Nepal

Global Scan

Will the Pentagon's next war be 3-D printed?

Wars are often won or lost based more on logistics than on strategy. That's why the US military is looking into printing its supplies on the battlefield. Meanwhile, Britain has ended the evolution vs. creationism debate in its schools. Guess which won? And we tell about an Iranian soldier who could save Iraq. That and more, in today's Global Scan.

Lifestyle & Belief

A few months ago this Nepali girl was a goddess, now she's a seventh grader

In Nepal, a centuries old tradition of choosing a young girl as a goddess continues to this day. Nepali Hindus and Buddhists worship this girl, known as a Kumari. They believe she's a reincarnation of the Hindu goddess, Durga. There are a few different goddesses in the Kathmandu valley. The World's Sonia Narang spent time with one of them during a trip to Nepal.

Global Scan

This month, California will become the second state where Latinos are the largest ethnic group

Updated

California is a bellwether for the US and is about to become the second state with an Hispanic majority, joining New Mexico. But its politics will change more slowly. We look at a 20-cent ointment that can save an estimated half million babies. And in the UK, we see just how rich the very rich can be. All that and more, in today's Global Scan.

Global Scan

If you want to climb Everest, you're going to have to help clean it up

if you've ever thought about climbing Mount Everest, you better pack an extra trash bag. A new rule requires all climbers to bring down eight kilograms of garbage over and above their own trash. Odds are they won't be bringing down banana peals, at least if you believe new research that bananas could be under threat. That and more, in today's Global Scan.

Health & Medicine

Reporter Sonia Narang answers your questions about maternal health in Nepal

Updated

Sonia Narang answered your questions about her story and her observations about maternal and newborn health in Nepal during a live Q&A on The World's Facebook page on Tuesday, February 25. Narang's report, part of our "Ninth Month" series, examined the efforts to change Nepal’s ingrained attitudes and behaviors around pregnant women performing strenuous tasks that put mothers and their unborn children at risk.

Lifestyle & Belief

A few months ago this Nepali girl was a goddess, now she's a seventh grader

In Nepal, a centuries old tradition of choosing a young girl as a goddess continues to this day. Nepali Hindus and Buddhists worship this girl, known as a Kumari. They believe she's a reincarnation of the Hindu goddess, Durga. There are a few different goddesses in the Kathmandu valley. The World's Sonia Narang spent time with one of them during a trip to Nepal.

Global Scan

Mandela brings people together, even in death

World leaders and regular people gathered Tuesday in South Africa to honor Nelson Mandela — a man who was labelled a terrorist by the US until 8 years ago, a friend of China and Cuba, and now a symbol of hope and reconciliation for millions. We also look at Saudi Arabia's interest in its own human genome project, one of the most extreme zipline rides in the world, and a video game where the villian is alcoholism. All that and more, in today's Global Scan.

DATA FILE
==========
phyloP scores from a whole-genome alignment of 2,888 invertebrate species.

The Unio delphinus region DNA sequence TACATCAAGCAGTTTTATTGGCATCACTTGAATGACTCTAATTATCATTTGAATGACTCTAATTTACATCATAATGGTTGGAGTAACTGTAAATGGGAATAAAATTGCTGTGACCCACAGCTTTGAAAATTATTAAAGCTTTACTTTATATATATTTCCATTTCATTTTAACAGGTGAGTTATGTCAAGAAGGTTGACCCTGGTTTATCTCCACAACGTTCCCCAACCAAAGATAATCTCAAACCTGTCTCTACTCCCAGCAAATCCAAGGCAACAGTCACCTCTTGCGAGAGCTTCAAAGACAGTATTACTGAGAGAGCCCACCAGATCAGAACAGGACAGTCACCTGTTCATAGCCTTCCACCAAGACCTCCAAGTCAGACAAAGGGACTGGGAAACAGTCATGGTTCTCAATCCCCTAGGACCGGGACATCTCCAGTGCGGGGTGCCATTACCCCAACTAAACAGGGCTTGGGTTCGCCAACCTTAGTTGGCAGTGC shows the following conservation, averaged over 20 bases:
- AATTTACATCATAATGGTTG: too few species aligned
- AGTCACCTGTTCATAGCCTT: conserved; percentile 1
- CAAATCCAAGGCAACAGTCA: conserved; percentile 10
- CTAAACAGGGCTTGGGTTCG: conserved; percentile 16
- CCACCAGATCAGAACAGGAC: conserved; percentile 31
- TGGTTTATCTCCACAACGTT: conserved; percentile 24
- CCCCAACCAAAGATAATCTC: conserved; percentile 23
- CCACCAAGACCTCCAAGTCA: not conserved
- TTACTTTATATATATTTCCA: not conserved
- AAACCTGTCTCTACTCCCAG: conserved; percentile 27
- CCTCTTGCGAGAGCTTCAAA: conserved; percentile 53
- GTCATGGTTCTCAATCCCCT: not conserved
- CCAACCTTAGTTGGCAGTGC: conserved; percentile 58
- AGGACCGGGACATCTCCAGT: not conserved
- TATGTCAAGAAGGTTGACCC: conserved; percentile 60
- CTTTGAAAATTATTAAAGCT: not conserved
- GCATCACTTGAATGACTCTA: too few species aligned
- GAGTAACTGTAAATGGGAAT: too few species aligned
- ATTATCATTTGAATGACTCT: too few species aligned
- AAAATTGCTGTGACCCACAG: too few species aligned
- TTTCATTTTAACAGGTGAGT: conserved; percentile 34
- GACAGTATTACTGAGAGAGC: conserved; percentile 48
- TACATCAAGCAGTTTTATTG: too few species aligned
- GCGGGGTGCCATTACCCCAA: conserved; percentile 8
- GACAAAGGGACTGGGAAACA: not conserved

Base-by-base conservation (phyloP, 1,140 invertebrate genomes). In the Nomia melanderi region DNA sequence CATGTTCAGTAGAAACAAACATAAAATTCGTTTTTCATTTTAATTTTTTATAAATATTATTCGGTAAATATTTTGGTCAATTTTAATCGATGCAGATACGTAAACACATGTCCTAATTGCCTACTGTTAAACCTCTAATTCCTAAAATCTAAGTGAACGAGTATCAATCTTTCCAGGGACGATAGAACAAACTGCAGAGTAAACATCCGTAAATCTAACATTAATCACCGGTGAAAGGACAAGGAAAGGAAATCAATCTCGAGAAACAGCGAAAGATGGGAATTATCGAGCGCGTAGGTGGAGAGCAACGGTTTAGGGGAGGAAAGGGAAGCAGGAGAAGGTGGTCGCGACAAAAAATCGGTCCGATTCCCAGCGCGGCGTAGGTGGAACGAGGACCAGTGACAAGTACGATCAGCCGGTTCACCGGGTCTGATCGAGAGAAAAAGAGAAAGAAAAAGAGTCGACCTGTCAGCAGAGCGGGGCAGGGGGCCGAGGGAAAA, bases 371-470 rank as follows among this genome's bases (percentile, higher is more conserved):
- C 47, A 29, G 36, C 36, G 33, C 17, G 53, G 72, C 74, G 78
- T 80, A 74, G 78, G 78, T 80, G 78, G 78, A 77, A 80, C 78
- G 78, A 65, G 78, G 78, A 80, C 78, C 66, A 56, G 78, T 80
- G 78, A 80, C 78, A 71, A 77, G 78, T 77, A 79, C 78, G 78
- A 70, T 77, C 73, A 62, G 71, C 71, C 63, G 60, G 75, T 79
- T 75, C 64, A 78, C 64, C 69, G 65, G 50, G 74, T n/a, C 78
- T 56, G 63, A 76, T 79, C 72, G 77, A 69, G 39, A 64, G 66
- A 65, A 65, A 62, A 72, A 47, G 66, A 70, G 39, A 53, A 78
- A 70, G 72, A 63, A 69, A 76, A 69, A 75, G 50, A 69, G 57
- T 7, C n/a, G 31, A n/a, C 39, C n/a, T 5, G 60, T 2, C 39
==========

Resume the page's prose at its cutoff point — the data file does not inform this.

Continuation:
Global Politics

Finland loses weight, Nepal gets help

An anonymous millionaire is sponsoring an unusual weight loss campaign in Finland. For every 2 pounds shed by Finns ? 20 dollars will go to fund education for children in Nepal. Anchor Marco Werman finds out more from Finnish reporter Heli Keskinen.

Global Scan

How do you capture a drug kingpin without firing a shot?

Over the weekend, US and Mexican officials teamed up to capture one of the Mexico's most notorious drug kingpins, El Chapo of the Sinaloa cartel. And they did it without firing a single shot. Meanwhile, all the gunfire and violence in Ukraine finally forced its president from power and into hiding, but his time is running out. That and more, in today's Global Scan.

Health & Medicine

Reporter Sonia Narang answers your questions about maternal health in Nepal

Updated

Sonia Narang answered your questions about her story and her observations about maternal and newborn health in Nepal during a live Q&A on The World's Facebook page on Tuesday, February 25. Narang's report, part of our "Ninth Month" series, examined the efforts to change Nepal’s ingrained attitudes and behaviors around pregnant women performing strenuous tasks that put mothers and their unborn children at risk.

Global Scan

If you want to climb Everest, you're going to have to help clean it up

if you've ever thought about climbing Mount Everest, you better pack an extra trash bag. A new rule requires all climbers to bring down eight kilograms of garbage over and above their own trash. Odds are they won't be bringing down banana peals, at least if you believe new research that bananas could be under threat. That and more, in today's Global Scan.

Global Scan

This month, California will become the second state where Latinos are the largest ethnic group

Updated

California is a bellwether for the US and is about to become the second state with an Hispanic majority, joining New Mexico. But its politics will change more slowly. We look at a 20-cent ointment that can save an estimated half million babies. And in the UK, we see just how rich the very rich can be. All that and more, in today's Global Scan.